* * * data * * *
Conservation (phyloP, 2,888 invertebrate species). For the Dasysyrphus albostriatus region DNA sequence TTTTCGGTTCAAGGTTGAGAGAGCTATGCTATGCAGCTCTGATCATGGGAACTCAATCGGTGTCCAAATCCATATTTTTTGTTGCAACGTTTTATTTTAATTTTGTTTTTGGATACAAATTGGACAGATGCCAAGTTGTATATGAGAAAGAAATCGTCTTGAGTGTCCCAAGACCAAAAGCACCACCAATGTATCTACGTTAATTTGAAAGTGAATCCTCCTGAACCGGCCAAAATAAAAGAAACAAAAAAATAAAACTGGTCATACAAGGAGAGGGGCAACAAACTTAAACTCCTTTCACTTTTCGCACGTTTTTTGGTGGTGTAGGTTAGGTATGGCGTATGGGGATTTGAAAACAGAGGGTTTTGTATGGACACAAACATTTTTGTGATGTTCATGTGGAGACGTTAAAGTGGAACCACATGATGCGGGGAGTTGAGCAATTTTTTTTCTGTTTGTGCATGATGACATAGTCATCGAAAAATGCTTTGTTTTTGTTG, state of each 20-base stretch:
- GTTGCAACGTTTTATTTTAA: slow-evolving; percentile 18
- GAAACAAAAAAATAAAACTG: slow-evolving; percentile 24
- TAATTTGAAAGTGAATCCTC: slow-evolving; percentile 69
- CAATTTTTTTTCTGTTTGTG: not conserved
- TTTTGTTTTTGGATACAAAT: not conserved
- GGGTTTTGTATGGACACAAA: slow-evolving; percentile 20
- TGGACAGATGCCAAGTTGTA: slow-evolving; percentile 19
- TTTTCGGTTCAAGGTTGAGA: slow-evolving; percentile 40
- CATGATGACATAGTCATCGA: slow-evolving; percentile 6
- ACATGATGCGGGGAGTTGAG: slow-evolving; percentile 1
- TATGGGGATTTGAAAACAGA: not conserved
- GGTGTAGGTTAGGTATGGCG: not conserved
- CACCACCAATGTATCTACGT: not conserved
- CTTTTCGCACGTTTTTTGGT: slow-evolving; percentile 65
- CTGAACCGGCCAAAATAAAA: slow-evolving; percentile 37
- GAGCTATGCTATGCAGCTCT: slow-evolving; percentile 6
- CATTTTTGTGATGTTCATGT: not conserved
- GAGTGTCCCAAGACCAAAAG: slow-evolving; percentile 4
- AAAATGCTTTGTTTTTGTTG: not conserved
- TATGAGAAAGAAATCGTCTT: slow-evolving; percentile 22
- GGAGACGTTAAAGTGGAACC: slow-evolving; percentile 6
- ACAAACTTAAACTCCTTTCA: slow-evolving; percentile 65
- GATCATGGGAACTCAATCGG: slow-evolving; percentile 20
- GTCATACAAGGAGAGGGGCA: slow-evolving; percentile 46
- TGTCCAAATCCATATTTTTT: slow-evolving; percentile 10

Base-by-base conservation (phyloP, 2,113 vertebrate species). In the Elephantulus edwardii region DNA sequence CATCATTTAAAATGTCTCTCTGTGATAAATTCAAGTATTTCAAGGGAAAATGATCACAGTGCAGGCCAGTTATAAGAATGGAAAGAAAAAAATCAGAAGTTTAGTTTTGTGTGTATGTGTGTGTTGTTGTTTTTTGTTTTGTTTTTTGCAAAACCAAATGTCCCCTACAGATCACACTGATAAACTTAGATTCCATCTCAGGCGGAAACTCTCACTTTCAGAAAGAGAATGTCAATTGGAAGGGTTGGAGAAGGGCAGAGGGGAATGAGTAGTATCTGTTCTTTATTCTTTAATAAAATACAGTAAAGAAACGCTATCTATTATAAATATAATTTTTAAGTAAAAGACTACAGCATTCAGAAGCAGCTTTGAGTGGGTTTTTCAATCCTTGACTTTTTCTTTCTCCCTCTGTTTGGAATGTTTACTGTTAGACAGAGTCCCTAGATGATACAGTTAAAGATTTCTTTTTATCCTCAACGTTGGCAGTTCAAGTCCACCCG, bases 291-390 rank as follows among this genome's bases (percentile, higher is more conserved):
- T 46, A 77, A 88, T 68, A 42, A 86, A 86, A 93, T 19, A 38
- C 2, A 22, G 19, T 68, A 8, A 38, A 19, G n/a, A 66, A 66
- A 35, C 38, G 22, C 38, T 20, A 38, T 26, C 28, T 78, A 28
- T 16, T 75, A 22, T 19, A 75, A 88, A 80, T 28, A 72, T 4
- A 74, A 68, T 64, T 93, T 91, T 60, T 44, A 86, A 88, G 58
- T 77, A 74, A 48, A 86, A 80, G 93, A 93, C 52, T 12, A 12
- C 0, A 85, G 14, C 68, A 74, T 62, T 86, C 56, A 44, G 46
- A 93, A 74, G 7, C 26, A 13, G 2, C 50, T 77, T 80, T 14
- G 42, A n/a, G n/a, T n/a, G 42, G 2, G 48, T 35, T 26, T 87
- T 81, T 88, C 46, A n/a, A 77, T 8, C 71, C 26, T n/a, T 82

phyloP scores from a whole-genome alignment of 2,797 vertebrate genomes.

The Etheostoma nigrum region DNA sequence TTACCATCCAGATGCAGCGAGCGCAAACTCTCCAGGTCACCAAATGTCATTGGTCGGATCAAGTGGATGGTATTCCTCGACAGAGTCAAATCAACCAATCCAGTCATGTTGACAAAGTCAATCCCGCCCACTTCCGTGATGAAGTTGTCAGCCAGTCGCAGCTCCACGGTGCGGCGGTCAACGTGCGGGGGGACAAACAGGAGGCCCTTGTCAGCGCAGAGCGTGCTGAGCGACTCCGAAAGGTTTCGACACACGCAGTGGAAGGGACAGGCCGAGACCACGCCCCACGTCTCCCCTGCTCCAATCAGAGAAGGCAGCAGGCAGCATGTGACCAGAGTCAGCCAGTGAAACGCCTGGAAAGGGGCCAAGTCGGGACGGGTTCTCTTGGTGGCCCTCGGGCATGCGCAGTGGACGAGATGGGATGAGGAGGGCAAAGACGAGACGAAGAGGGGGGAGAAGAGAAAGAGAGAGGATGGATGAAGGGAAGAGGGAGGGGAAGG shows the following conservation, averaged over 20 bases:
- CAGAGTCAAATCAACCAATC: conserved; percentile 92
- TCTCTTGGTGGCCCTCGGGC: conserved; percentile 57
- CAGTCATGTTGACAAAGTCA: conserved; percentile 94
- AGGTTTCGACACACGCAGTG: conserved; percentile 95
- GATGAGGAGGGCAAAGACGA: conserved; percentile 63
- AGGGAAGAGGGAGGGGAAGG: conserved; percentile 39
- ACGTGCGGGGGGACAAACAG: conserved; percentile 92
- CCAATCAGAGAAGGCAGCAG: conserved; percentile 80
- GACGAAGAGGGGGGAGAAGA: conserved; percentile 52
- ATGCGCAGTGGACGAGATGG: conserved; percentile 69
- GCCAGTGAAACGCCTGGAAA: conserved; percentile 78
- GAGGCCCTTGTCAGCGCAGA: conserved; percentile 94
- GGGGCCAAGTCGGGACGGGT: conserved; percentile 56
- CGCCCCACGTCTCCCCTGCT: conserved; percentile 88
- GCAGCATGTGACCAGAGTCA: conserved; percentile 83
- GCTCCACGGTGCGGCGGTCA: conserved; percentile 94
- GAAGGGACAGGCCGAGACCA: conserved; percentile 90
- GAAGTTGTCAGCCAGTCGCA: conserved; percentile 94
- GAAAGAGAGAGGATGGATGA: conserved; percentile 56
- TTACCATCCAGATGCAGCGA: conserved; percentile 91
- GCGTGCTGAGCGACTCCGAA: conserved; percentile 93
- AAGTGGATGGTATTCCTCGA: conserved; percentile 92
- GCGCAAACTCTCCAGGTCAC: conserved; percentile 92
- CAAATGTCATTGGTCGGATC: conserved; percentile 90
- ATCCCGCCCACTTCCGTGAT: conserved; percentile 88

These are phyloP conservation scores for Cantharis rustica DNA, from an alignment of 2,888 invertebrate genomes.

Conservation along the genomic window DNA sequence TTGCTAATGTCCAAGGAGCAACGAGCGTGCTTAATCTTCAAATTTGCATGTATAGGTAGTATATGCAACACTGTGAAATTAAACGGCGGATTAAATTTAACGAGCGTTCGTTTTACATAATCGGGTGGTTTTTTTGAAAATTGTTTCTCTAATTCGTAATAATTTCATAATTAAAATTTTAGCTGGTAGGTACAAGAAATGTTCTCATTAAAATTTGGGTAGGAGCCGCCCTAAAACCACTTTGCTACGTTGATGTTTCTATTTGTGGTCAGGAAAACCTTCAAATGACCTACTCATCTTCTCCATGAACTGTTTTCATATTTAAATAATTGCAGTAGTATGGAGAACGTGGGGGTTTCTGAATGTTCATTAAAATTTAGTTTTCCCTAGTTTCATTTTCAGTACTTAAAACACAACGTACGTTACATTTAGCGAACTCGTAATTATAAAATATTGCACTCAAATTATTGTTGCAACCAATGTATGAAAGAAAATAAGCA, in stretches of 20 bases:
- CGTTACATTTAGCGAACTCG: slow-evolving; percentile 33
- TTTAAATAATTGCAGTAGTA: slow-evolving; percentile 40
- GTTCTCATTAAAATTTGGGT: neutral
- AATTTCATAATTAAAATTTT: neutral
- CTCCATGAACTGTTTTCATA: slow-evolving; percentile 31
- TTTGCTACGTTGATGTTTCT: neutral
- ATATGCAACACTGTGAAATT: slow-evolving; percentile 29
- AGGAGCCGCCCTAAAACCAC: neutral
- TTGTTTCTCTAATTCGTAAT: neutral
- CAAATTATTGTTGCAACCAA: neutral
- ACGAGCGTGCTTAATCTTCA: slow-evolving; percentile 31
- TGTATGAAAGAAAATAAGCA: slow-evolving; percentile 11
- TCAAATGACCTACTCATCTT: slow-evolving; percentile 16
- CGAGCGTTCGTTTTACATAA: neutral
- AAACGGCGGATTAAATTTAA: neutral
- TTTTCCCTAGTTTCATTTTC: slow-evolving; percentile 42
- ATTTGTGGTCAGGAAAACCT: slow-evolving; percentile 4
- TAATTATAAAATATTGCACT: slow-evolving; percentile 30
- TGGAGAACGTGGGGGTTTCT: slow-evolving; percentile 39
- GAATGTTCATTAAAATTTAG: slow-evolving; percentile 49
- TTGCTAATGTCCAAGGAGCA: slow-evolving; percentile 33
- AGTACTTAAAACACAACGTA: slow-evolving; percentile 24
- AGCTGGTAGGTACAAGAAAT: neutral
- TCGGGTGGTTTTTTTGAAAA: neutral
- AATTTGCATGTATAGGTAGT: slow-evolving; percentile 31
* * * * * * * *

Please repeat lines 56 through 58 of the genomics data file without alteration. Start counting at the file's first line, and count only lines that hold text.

- GAAGGGACAGGCCGAGACCA: conserved; percentile 90
- GAAGTTGTCAGCCAGTCGCA: conserved; percentile 94
- GAAAGAGAGAGGATGGATGA: conserved; percentile 56